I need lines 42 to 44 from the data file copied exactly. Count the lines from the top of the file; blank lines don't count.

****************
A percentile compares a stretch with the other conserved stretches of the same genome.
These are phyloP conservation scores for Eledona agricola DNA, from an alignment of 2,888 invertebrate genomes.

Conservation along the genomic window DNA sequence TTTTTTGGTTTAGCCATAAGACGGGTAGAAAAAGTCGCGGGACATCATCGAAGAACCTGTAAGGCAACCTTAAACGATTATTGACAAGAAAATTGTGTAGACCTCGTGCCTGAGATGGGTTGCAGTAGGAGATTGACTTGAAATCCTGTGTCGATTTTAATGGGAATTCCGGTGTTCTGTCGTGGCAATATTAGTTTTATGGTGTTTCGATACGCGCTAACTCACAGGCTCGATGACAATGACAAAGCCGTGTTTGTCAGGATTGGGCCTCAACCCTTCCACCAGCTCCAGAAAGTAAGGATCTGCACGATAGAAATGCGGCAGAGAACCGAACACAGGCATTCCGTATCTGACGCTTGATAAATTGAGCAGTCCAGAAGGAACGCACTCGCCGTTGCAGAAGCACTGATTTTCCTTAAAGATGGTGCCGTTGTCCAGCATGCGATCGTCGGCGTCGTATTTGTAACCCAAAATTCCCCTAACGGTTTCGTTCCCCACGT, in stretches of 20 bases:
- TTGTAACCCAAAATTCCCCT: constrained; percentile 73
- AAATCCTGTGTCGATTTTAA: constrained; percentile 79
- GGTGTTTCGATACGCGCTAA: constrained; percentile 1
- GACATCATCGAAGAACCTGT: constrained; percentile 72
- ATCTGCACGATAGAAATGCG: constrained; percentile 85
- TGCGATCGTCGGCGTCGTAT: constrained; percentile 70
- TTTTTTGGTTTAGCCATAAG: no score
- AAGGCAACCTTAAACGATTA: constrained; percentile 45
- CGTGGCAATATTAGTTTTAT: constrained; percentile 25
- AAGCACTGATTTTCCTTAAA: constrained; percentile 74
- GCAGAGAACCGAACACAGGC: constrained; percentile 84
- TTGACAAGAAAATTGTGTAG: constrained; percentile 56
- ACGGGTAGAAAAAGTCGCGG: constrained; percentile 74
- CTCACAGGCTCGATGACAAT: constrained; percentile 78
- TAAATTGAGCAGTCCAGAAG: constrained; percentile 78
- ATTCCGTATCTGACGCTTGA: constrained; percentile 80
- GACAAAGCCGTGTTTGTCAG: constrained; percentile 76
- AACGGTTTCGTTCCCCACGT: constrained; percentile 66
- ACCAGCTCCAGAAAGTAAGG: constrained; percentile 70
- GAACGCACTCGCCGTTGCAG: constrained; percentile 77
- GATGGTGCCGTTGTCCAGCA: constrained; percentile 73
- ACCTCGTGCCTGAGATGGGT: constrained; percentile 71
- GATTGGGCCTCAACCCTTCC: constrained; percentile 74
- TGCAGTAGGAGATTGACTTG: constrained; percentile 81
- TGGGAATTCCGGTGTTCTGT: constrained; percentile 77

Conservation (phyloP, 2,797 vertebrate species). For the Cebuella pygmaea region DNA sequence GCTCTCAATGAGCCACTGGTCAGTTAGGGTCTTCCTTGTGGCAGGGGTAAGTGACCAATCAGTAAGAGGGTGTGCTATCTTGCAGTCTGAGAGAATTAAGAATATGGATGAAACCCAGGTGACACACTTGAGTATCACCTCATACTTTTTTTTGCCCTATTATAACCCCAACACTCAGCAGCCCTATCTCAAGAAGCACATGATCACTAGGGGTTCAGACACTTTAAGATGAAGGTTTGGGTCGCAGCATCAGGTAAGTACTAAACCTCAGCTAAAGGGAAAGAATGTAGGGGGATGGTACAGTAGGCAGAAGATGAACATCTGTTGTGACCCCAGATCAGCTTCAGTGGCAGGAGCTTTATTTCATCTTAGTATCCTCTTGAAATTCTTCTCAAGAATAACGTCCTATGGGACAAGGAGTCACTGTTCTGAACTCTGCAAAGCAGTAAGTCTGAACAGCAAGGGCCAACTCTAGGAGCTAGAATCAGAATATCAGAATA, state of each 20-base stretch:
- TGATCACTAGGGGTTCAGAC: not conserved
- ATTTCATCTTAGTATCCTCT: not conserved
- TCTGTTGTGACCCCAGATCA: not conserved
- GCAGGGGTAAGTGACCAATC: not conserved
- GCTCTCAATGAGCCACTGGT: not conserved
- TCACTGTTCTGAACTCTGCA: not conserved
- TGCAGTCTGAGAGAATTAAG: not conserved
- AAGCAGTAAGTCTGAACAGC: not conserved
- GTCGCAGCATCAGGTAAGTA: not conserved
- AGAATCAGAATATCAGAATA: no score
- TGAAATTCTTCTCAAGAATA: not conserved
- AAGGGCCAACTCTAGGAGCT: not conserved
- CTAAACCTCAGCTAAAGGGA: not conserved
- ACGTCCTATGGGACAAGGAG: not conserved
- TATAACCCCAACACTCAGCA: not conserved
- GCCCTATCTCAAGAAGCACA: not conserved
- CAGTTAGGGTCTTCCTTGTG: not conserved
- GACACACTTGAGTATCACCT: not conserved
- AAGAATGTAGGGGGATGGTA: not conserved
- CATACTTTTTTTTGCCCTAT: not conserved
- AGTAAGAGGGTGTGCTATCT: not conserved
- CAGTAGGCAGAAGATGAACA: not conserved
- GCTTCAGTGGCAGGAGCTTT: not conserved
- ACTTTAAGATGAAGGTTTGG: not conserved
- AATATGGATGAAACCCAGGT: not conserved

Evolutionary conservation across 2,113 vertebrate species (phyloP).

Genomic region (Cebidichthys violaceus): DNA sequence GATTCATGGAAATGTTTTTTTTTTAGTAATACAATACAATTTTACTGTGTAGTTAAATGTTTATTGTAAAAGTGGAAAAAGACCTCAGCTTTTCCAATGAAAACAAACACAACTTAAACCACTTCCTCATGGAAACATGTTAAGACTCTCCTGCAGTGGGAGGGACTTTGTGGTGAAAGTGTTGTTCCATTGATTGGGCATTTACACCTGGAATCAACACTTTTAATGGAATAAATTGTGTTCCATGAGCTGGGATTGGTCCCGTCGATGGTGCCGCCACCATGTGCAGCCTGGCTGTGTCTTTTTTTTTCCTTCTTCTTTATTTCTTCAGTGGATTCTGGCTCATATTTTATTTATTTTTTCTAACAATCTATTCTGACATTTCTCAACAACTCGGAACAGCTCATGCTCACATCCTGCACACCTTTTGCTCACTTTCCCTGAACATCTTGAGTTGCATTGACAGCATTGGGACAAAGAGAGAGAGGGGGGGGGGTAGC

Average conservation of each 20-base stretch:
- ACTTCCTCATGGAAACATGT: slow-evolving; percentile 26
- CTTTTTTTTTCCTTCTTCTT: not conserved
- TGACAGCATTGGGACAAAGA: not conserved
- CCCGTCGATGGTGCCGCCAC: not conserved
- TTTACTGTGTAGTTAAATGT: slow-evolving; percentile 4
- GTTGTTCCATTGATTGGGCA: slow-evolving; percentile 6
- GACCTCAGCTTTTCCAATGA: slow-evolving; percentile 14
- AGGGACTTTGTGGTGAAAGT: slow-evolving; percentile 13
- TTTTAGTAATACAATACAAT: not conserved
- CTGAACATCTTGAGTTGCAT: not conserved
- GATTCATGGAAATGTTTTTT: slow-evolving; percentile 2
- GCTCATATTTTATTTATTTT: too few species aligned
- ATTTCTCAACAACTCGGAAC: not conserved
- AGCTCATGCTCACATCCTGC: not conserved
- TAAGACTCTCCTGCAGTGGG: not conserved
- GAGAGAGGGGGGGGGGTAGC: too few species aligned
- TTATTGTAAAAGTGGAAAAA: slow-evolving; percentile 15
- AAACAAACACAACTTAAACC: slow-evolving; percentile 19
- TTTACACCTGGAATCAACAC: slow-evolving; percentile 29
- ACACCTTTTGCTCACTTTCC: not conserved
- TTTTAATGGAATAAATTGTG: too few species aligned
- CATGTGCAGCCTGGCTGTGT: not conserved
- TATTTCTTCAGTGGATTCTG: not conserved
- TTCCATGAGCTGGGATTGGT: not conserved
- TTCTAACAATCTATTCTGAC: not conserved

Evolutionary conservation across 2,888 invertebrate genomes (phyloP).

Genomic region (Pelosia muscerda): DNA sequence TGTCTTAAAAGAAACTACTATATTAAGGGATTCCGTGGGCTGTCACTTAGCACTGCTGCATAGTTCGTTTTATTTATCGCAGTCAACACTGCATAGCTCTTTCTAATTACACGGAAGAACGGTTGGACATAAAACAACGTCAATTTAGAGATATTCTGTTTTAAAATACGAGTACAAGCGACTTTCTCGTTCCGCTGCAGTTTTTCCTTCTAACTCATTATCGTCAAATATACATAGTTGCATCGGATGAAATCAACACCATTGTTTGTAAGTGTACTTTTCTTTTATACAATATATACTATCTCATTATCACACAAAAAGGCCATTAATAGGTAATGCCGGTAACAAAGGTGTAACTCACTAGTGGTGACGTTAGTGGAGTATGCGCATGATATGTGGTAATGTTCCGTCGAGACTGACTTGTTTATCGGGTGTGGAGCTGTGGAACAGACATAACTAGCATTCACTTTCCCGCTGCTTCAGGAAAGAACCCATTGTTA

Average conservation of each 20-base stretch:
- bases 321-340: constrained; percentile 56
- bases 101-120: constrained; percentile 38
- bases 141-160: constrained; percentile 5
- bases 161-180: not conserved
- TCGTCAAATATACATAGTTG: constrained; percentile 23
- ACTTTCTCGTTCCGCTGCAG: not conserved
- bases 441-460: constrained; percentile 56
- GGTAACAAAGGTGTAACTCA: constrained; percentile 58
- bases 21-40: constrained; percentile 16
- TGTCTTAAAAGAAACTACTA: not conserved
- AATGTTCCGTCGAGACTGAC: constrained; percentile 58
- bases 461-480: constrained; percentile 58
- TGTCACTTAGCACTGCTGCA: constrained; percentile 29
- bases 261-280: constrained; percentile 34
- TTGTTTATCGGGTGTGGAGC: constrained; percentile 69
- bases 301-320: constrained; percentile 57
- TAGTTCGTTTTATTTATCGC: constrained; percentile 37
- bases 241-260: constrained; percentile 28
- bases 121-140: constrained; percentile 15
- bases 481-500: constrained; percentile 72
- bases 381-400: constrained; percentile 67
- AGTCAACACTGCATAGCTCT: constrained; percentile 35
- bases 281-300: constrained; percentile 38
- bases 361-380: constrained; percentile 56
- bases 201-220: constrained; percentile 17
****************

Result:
- CTAAACCTCAGCTAAAGGGA: not conserved
- ACGTCCTATGGGACAAGGAG: not conserved
- TATAACCCCAACACTCAGCA: not conserved